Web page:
Of course, some moral issues will be sufficiently low-key that politeness might dictate keeping silent about wrong treatment in other places. So, too, might pragmatic political calculations occasionally dictate keeping quiet about happenings in some Middle Eastern or Far Eastern place, given we live in a dangerous world in which all countries need allies. But that in no way changes the fact that there is a mind-independent truth to the matter of how religious minorities or women or anyone else ought to be treated. So any full-blooded or even half-hearted embrace of cultural relativism by the moral realist is incoherent. It amounts to genuflecting before the gods of political correctness.
But what can we say about Humeans or moral sceptics? Now let me lay my cards on the table and say that Hume is a personal hero of mine. He was pretty clearly an atheist and yet a genuinely nice and good person, something you can’t say about Rousseau and a lot of other political and moral philosophers. He wrote beautifully. He nailed what it means to allege a miracle; his destruction of the argument from design—a core prop of defences of any benevolent theism—is ten times kinder and more perceptive than anything Richard Dawkins has enunciated on this score, and Hume did not have the advantage of any then existing account of how evolution worked. Adam Smith called Hume the most nearly perfect human he had ever met.
But I digress. What I’m asking here is whether people who see moral evaluations as mind-dependent can embrace cultural relativism. I ask because the temptation may be to think, “If there are no mind-independent moral truths then all judgments are subjective and so I can’t even condemn the neo-Nazi.”
But you should resist that temptation. It turns out that cultural relativism is just as unattractive to the Humean. Why? Well, first notice that this crowd says there are no mind-independent moral truths. But there are plenty of mind-independent truths about the external, causal world. Humeans are not crazy French anti-foundationalist deconstructionists. Gravity exists outside our brains. It is not a function of how we evolved or how men have oppressed women or how the poor have been taken to the cleaners by the rich. Anyone crazy enough to say that gravity is not a mind-independent truth can be taken to your eighth-floor office window and asked to jump. He won’t. Deep down, even if he’s a French philosopher, he believes that gravity is imposed on us humans by the external, causal world.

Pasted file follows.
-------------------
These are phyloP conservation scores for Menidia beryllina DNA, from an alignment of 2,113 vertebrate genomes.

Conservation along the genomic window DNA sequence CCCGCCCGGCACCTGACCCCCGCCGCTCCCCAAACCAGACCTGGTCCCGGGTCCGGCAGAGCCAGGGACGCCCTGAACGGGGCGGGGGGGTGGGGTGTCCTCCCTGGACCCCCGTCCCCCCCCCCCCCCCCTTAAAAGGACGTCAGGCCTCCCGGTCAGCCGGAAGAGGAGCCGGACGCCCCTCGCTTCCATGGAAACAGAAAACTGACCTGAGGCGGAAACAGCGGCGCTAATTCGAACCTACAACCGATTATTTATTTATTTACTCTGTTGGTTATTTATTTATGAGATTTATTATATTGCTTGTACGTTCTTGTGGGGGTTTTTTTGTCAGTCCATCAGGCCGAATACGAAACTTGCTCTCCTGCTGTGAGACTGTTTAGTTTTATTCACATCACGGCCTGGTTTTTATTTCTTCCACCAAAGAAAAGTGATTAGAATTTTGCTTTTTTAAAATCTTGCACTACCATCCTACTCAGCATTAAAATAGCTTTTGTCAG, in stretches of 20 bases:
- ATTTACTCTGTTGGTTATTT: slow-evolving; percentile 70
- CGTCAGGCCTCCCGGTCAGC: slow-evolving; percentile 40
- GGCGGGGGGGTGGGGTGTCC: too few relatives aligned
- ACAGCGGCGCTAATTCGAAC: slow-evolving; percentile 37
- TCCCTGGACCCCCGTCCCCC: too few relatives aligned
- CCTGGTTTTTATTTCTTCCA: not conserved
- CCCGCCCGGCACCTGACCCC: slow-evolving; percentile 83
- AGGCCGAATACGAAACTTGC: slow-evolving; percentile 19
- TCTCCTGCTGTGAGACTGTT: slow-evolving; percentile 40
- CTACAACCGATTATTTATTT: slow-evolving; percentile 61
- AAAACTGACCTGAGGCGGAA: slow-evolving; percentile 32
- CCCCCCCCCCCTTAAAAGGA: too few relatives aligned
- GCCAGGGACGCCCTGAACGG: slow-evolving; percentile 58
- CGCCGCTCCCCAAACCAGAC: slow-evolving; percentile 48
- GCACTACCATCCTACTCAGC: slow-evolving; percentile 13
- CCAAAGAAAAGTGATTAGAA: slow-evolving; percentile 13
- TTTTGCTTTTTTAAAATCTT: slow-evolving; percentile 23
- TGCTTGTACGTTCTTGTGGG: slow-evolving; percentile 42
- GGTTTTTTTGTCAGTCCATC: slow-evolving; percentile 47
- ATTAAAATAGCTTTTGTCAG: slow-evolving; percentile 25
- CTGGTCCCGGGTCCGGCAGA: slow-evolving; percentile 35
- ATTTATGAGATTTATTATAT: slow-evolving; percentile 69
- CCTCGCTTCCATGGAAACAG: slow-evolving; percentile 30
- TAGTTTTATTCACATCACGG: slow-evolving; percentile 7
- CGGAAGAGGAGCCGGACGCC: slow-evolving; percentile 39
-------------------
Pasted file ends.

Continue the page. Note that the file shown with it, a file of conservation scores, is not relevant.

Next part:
So Hume was a very great empiricist, one of the British empiricist philosophers with Hobbes, Locke and others. We may not be able to give a deductive proof for causation but we can sleep easily relying on it, said Hume. Indeed it was because of what he saw in the empirical world that Hume thought we need to keep facts and values separate. The best empirical explanation of moral evaluations is that they are not mind-independent. Instead think of morality as a system of constraints on action that evolve in unplanned ways. Some things will get hard-wired into us by the same forces that push evolution. Some things will be the result of social inculcation. You should expect differences. But not all moral codes will deliver the same outcomes in the empirical world of day-to-day life.
Okay, but doesn’t that make cultural relativism plausible? Not really. Sure, everything for Humeans is ultimately dependent on the sentiments the evaluator brings to the table. But that just means that if someone’s core desire is to lounge around in poverty then we can say what sort of culture will give him his wish. If you want instead a materially prosperous and free lifestyle, well then it turns out you need a culture pretty much exactly like the West’s—lots of scope for speaking your mind; no ability to silence opponents by accusing them of apostasy and then killing them; a commitment to the scientific method; just look around you at the best culture yet to have evolved.